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June 2, 2000

Paul Stankowski


LEE PATTERSON: We appreciate you spending time with us. Maybe just a couple thoughts about heading into the weekend. Nice position. And then we'll open it up for questions.

PAUL STANKOWSKI: Yeah, it definitely feels good to be back in the hunt again. I had a couple weeks off; so I've missed it the last few weeks. Didn't know what to expect coming out here because I took a lot of time off between Byron Nelson and yesterday. But I'm pleased, I'm hitting the ball well. Driving the ball pretty good. Hitting the errant shots the right distance, most of them on line and made a few putts. I'm encouraged and looking forward to the weekend.

Q. What did you do on your time off?

PAUL STANKOWSKI: Relaxed. Played some volleyball, a little basketball. Just hung out with my family and just enjoyed some time off. Played five weeks in a row from MCI through Byron Nelson, and it was the longest stretch I had played in a while, and it kind of wore me out a little bit. But I feel refreshed and ready to go.

Q. (Inaudible.)

PAUL STANKOWSKI: He could have had some bad lies. I've drawn a couple good lies and a few bad lies this week. It all depends. On 12 today, I drove it in the right rough, a foot in the rough and I was in someone's cart mark. I was driving the wrong way; so it was laying in to me, and had I been an inch to the right -- the grass was all laying down and it's an easy shot. But when it lays in to you -- you can get some bad lies. I drew a terrible lie on 8. But there's good lies on the fairway, though.

Q. But the rough is fairly normal for here?

PAUL STANKOWSKI: Yeah. You can probably draw some more bad lies than good lies, and that's why they call it rough.

Q. You talked about with the time off and then being in position for the weekend, obviously, you can be within four or five of the lead, so you have to be pretty happy with where you're at?

PAUL STANKOWSKI: Definitely. There's four rounds here this week, and I've never -- I've never won after two rounds -- I don't think anybody has. It's encouraging to be near the lead, in range and have a good weekend. I'll have a shot at the weekend. It's been a long time since I won. I feel good. I feel mentally ready to win again. I feel physically ready to win again. It's hard to do it out here, but I'm definitely looking forward to the challenge.

Q. How important for you was the time off?

PAUL STANKOWSKI: The time off is very important. I love being at home. I'm kind of a home boy. And the road life takes it's toll sometimes. It's just good to have -- kind of a sense of normalcy when I'm at home. I have a newborn son, my wife, we're building a home. We have got a lot of things going on. So it's fun to get away from the hustle and bustle of the grind out here on tour. It's good to be home.

Q. Where are you building the home?

PAUL STANKOWSKI: In Flower Mound, pretty near where I live right now.

Q. Just going back with -- it's been a long time, just four or five years ago, everyone was predicting that you would be one of the new stars on the TOUR, and then you've kind of tailed off a little bit, not too bad, but did you feel a little bit too much pressure from what people were expecting of you and maybe just expecting too much of yourself?

PAUL STANKOWSKI: I think probably expecting too much of myself. I didn't -- I try not to think too much or paying too much attention to what other people think about me. Sometimes it's hard not to -- not to read what's written about you. I tend to like to read articles that people write to see, one, if they like me; and two, if they don't, and I take notes (Laughter.). So that's something that, if there's an article about me I'll go and sneak off in the corner of the locker room and read it and see what they say. But I don't take it to the golf course. I set goals -- after '97, I basically changed my way of thinking. I remember walking off the 18th green at the Tournament of Champions, the Mercedes Championship and telling one of the local reporters from my hometown in California where I grew up that it's time to take it to the next level, and I didn't. So I've learned that just playing, being myself, I have a philosophy in '97 that I'm just going to go out there and play one shot at a time, as boring as it sounds, and add them up at the end. It seemed to work pretty good in '97. I played a lot that year, like I've done here in the last four or five weeks, and it's just about being consistent. It's not about me being the No. 1 player in the world or me trying to be like Tiger, Duval, Justin Leonard, Lehman. I'm who I am. God made me this way. I'm being myself, and if being myself adds up to a 30th place, a 10th place or 1st place, it doesn't matter. I just want to play one at a time, give God the glory, and move on. That's my game plan. Those two years, though, I think tried a little too hard and I tried to be something that I wasn't, and I didn't like the outcome.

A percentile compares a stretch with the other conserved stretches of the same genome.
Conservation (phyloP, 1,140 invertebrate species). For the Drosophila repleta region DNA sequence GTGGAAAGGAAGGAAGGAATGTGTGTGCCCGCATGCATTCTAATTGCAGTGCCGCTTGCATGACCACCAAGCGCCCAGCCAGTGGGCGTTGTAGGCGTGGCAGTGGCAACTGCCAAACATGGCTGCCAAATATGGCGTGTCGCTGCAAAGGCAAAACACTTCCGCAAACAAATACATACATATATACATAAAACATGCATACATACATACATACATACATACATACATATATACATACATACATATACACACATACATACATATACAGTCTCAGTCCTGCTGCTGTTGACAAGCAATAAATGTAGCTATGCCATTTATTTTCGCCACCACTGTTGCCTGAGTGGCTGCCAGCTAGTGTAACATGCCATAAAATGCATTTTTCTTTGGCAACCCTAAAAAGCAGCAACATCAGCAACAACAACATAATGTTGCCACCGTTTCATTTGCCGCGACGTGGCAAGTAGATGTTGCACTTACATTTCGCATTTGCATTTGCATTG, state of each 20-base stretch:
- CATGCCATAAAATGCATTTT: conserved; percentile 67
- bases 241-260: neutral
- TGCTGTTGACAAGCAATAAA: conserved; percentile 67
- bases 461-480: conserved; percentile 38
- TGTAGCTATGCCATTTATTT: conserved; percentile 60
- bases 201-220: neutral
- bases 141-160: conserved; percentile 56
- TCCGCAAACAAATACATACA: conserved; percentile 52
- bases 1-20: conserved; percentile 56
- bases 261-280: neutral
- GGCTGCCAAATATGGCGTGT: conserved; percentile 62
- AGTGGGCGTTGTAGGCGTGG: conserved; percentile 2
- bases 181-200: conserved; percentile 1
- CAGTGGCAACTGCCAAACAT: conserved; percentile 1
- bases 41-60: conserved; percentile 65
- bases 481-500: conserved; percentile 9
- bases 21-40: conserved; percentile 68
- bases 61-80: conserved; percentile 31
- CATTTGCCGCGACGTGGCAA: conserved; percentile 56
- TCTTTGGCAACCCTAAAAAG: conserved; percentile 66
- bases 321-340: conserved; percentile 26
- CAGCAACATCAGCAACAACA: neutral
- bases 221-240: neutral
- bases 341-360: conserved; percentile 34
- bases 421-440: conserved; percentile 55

Q. When you say those two years, are you talking about '95 to '97?

PAUL STANKOWSKI: No. Actually '98 and '99.

Q. When you said take it to the next level --

PAUL STANKOWSKI: No. In '98 at Tournament of Champions at Mercedes. It's just funny, you start putting too much pressure on yourself. You know, it's a game. It's a game that you tee it up, you aim it, you hit it, you find it, you hit it again, you knock it in the hole. It's not very difficult, not very complicated. It's hard, but it's simple, the process is simple. If you start thinking too much about what people think or what I've got to do how I've got to do it, look out there, there's just too much going on around to be worried about it. Just focus, hit your shot and go find it. That's kind of like before I'm at right now. Trying to have fun out there with my caddie. This week we had a good pairing. Mike Reid is a good friend of mine, Greg Kraft the same. They didn't play very well this week, but I still enjoyed my time on the golf course, and I felt that even through bad times -- I shot 78 on Saturday in Houston after being -- I think I was in the second to last group -- I think I was in the last group on Saturday and I still had fun. I mean, it wasn't like I was beating myself up out there. I hit a couple of bad shots. I shot 78. I'm like, you know what, that wasn't very good. You know, I was thinking about it, "I just shot myself out of this tournament." But I played good on Sunday, but I enjoyed it as much as you can enjoy 78. I never like let it get to me. That's just kind of the way I want to go.